PS3 Previews: Gears of War without cover? More like Battlefield in space!
Jets, ?mechs, speeder bikes and tanks, who doesn't love a game that feels like a toy box? That's what we thought playing Starhawk
, the upcoming vehicle obsessed shooter exclusive to the PlayStation 3. Senior Producer Harvard Bonin couldn't agree more. ?Basically, we give you the toys, you make the plans.? He and his team at Sony's Santa Monica Studios are whipping up one hell of a sequel to the 2007 multiplayer gem Warhawk
It's a sequel, but don't worry about catching up on the story. The original Warhawk
didn't have a single-player mode. It was too busy hosting massive vehicle-centric maps with a whopping 32 players. So no story mode, but it's not like it was slacking off or anything.
Space does weird stuff to you, man
shares its little brother's love of everything that's mechanical and loaded with explosives, but this time it's packing a campaign mode. Basically, Warhawk
has gone to space, and watched a few episodes of Firefly on the way there. It's a gritty, blue collar take on the whole outer space as Wild West idea. The characters feel more like workers on an oil rig than soldiers, which makes for fresh characterizations. The visuals and voice-over are strong, it all adds a texture that the original lacked.
The campaign mode is appreciated, but Starhawk's
best advancement over its predecessor is the ability to ?Build n' Battle.? With just the click of a radial menu, mission control will airdrop you structures, walls, vehicles, anything you'd want to steamroll the other team's base or keep the bad guys out of your backyard. You can select right where you want it built, in a way that makes for the strategic deployment of an RTS.
is not an RTS though, it's far more immediate than that. It's a third-person shooter with cool vehicles and a very neat resupply feature. You don't drop a bunker so you can order troops into it. You and your buddies run into it, grab the ammo, start shooting out the side, and plant some turrets on top of it when you find a spare moment.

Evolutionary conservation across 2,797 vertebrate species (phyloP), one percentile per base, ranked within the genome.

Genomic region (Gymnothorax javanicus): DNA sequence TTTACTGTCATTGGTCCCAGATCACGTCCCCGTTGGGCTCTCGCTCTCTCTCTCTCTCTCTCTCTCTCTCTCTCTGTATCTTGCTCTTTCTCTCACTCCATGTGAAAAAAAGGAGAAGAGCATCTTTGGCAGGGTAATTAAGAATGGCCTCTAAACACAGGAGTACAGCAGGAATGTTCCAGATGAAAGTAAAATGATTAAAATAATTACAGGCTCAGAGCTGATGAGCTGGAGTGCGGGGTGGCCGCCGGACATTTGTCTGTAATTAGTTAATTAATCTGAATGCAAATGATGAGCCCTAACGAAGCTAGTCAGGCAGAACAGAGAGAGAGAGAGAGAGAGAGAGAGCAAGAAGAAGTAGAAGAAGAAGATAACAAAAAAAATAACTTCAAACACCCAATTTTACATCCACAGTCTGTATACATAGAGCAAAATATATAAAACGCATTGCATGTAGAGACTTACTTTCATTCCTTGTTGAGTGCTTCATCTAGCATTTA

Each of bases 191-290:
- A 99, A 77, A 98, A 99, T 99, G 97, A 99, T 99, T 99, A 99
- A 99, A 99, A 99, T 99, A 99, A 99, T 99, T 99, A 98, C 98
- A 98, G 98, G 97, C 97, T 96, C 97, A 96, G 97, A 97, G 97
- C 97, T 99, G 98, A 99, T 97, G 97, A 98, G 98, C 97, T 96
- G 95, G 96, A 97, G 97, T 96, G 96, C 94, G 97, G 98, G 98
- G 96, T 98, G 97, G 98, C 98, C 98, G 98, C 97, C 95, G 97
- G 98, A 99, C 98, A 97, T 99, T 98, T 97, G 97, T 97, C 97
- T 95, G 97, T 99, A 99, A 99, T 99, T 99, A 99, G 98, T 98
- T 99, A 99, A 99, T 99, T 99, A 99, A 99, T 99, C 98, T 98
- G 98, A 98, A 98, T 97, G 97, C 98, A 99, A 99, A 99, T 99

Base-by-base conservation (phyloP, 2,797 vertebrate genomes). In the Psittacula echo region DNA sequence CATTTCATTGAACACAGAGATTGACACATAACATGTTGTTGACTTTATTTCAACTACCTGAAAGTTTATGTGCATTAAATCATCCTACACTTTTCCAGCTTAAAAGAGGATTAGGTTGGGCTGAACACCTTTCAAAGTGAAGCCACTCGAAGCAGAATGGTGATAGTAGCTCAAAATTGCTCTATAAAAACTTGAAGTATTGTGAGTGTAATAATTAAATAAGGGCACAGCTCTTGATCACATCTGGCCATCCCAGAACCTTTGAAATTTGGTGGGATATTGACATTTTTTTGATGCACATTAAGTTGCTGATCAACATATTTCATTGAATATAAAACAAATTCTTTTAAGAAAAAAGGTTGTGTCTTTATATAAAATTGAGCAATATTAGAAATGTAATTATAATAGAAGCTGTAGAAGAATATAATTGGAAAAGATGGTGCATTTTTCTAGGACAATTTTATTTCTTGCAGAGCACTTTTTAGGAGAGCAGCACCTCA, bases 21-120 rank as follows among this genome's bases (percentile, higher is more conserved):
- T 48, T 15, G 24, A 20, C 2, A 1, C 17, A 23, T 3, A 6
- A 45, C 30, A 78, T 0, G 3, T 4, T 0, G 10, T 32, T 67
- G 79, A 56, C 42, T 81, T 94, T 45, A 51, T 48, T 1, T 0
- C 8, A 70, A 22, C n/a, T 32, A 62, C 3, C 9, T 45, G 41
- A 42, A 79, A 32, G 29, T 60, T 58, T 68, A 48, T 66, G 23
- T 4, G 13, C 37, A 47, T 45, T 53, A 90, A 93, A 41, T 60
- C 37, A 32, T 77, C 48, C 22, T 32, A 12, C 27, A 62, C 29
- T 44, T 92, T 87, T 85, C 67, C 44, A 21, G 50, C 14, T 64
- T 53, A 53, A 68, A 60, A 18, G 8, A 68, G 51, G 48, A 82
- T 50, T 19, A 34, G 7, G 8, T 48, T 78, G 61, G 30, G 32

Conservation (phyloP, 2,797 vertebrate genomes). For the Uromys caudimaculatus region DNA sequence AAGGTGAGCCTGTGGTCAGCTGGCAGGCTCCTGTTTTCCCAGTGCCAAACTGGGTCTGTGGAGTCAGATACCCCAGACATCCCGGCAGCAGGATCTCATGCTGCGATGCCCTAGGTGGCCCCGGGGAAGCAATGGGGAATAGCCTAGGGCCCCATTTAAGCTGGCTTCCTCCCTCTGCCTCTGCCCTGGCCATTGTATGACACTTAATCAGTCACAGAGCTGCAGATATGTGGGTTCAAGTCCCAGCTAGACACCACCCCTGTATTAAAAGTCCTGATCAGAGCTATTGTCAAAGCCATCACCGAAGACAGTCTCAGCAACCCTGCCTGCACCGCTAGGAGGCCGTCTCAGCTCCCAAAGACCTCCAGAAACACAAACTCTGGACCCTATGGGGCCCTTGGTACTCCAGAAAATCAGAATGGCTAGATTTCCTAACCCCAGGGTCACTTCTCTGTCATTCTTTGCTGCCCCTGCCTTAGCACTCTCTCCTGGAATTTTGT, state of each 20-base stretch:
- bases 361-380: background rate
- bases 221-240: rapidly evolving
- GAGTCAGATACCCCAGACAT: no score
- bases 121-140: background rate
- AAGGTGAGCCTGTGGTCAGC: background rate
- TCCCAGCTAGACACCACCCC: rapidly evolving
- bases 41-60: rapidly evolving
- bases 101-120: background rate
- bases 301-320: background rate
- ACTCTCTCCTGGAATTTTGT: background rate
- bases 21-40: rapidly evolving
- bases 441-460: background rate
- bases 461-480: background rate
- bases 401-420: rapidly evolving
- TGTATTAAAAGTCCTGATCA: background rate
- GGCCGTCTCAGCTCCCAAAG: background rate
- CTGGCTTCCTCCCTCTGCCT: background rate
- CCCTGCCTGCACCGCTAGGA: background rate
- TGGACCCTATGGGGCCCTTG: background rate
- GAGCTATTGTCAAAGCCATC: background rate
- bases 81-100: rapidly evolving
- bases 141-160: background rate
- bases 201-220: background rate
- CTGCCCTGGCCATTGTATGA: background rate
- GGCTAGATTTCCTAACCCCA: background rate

Getting resupplied never looked so good
Our first mission had us burning across a barren alien landscape on speeder bikes. To put it in Star Wars terms, the place may have had a sand and canyon Tatooine look, but we felt more like Luke racing through the Endor forest. We got to our destination, a supply base over run with hostiles. After clearing them out, we got word that enemy reinforcements were enroute. A timer appeared on the screen, showing us how many seconds we had to brace this base for incoming waves of unfriendlies. That's when things kicked into high gear.
We felt like kids building forts, in the best possible way. Instead of pillows and blankets, we had steel bunkers and mechanized machine guns. The next mission had us taking on a much harder target. Having to build on offense was a lot more stressful, and made us feel a lot greener.
Like any shooter, combat in Starhawk
is hectic. It takes a cool head and a familiarity with the controls to call in the right equipment while under fire. We could feel the potential for some harcore strategic play. Average gamers will appreciate getting some training offline.
Jets. In space!
With its over the shoulder camera view, it's tempting to call Starhawk Gears of War
without cover, but the big maps and vehicles make it more like a third-person Battlefield
aiming isn't as slick as what you'll find in Gears, but the intuitive vehicle controls more than make up for it. Gears may have chainsaw bayonets, but we flew jets in space, jets that turned into Gundam-style ?mechs. Marcus Phoenix can't even get a Silverback whenever he wants.